Day 3: Wednesday
At the morning session, Writer-in-Residence Kim Stafford teaches us a four-step process for writing taught to him by his father, the poet William Stafford. The four steps are these:
- Date, time, place
- Random journal writing
- A line of insight
- A meditation on that insight
- 10:15 a.m. The Gallier House. New Orleans
- Terribly tired after getting up way too early to work on my revision of the Wink’s piece. Craving serious breakfast. Last night is a dream now, a haze of fried chicken and neon and rum. Probably too much rum. Starting to do too much planning. Must stop.
- We imprison ourselves trying to make sense of the day. More gets done with less consideration and more exploration.
- Never read email before sleeping. Even our modern habit of checking Facebook in the dark before closing our eyes traps our mind for the night in the blue rectangle of light. Locked in a dimension apart, our consciousness fights, all elbows, to free itself like the Superman villains trapped in that flat, spinning dimensional prison, arcing forever into space. Rather we should ease ourselves into fade-to-black in soft, open fields behind our eyes, random thoughts passing through unfettered, free to flood in and out of our dreaming eye.
After a long moment of gathering silence after the writing, Kim says, “This is the ritual to enter the French Quarter of your soul.”
Soon I am off with Jeff and Kelly, our marathon day framed around a loose plan to find brunch and then board the riverboat Creole Queen and write on the Chalmette Battlefield.
I came for the Eggs Sardou but found shrimp and grits instead. And they haven’t quite righted everything, but I am much, much better. The fresh herbs and bits of ham in there have healed a hole in my spirit. Or at least plugged it for now. Almost.
“Almost” is an ok place to be. Missed the mark but landed somewhere close, at least. In a lively, lovely place where the gaslights stay on all day. Rising up in my caffeine elevator, ready to peer down a bit from wherever we were, ready to look up at where we’re going.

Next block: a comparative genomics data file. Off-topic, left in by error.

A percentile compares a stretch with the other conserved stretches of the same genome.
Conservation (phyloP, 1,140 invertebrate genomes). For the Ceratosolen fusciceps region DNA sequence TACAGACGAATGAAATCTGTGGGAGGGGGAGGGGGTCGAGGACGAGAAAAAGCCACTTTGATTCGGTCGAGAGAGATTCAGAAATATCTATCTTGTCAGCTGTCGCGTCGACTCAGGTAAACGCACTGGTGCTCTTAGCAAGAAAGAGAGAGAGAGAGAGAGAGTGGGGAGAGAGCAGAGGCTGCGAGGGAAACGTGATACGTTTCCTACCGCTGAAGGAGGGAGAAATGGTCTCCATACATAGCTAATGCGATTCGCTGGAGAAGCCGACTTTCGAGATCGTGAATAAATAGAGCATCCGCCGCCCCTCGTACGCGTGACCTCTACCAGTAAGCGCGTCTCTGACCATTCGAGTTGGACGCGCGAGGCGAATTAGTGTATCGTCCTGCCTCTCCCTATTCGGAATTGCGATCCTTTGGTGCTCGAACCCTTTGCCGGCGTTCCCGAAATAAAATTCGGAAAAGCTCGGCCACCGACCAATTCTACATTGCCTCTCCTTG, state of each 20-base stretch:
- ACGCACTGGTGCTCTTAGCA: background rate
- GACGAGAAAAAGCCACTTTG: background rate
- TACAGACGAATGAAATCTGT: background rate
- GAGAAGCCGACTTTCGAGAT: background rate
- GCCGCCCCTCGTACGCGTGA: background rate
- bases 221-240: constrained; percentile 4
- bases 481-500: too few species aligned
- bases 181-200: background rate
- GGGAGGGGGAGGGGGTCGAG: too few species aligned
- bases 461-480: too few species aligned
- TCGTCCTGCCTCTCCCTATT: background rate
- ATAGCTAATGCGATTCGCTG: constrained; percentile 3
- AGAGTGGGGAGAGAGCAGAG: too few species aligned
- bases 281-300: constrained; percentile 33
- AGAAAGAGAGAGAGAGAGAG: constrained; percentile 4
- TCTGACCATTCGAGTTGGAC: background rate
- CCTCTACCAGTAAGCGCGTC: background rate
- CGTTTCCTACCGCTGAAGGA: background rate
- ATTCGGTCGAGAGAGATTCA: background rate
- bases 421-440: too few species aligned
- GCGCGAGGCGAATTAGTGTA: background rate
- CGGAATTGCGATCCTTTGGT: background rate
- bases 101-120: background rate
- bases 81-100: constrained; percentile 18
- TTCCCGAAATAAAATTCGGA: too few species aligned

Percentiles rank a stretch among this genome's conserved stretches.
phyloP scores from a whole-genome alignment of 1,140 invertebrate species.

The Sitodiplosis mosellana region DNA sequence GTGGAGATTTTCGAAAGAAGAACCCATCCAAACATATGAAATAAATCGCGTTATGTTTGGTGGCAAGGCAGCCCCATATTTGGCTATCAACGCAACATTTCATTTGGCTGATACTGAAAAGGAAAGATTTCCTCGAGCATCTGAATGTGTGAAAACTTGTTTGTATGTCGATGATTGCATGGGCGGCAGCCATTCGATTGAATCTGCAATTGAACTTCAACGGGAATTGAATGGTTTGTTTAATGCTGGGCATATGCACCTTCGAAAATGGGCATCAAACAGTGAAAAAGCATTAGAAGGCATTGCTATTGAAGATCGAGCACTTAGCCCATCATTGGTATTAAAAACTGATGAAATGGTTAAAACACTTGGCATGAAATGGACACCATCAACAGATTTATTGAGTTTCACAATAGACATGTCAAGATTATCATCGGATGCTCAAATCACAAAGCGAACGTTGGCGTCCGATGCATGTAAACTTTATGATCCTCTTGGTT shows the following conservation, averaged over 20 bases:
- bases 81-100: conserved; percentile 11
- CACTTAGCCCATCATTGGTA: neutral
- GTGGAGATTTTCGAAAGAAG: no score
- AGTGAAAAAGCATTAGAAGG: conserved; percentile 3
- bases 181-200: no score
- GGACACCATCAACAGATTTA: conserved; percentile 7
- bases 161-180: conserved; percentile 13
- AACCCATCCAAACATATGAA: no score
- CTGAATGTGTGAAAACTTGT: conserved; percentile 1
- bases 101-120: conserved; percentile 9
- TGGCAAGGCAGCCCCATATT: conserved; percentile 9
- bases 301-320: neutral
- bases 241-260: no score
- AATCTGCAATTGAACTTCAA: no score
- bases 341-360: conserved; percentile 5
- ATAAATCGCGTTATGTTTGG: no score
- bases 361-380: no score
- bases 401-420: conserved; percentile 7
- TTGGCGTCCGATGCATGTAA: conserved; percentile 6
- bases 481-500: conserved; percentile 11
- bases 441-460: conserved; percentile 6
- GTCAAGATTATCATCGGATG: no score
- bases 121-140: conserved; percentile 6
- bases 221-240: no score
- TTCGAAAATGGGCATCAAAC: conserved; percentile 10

3:05 Chalmette Battlefield
The National Park Ranger is going on about the battle of New Orleans, but I just want to sit here under the biggest live oak I’ve ever seen. With its hanging moss, this tree could be my Hair Sister, dark and sprawling and unkempt and all over the place. I love you and your gorgeous, voluptuous body. I will come back for you and your sisters, I promise.
3:35 Aboard the Creole Queen
We cruise along, cradled in Mother Mississippi’s brown arms as the riverbanks slide past through the big windows on either side of the riverboat interior. A hulking Polish oil tanker looms and then fades under the gold-tasseled fringe of heavy curtains. Then the Domino Sugar factory, with the rusting metal docks trailing past in the molasses-sweet air. A young girl in a lime-green t-shirt with white-rimmed sunglasses makes her slow way along the outer deck. Then a long, red grain barge slinks by, nudged by a striped little boat called the “Belle Chase.”
The big rack of glassware sways above the calm head of the bartender mixing cup after cup of rum punch. Two long columns of passenger heads sways, too, all of us pulled together into the rhythm of the rocking current whether we want to or not. Behind us, the huge red paddlewheel thunders into the water, sweeping us back home to New Orleans, back to where everything washes down, back to where it all comes from.
We’re outnumbered on a streetcar full of Elks making their way upriver from the Convention Center. They’re all sporting their proud red vests, emblazoned with their lodge numbers and hometowns underneath all the badges and pins. Elks from Wisconsin. Elks from Arizona. Elks from Ohio. They tell us they love the streetcar and have been riding it all week. Through the open windows, I realize that I can stick my head out to a scary degree and be killed instantly by any number of poles, signs, and structures. I decide to keep my hands and feet inside the ride at all times, safe with the Elks.
Back at the evening open mic, I read the piece I’d worked up that morning about our encounter with Dwight Henry at Wink’s, then we treat ourselves to dinner at Café Amelie, topping up the day with a gorgeous stroll back through the Quarter at night.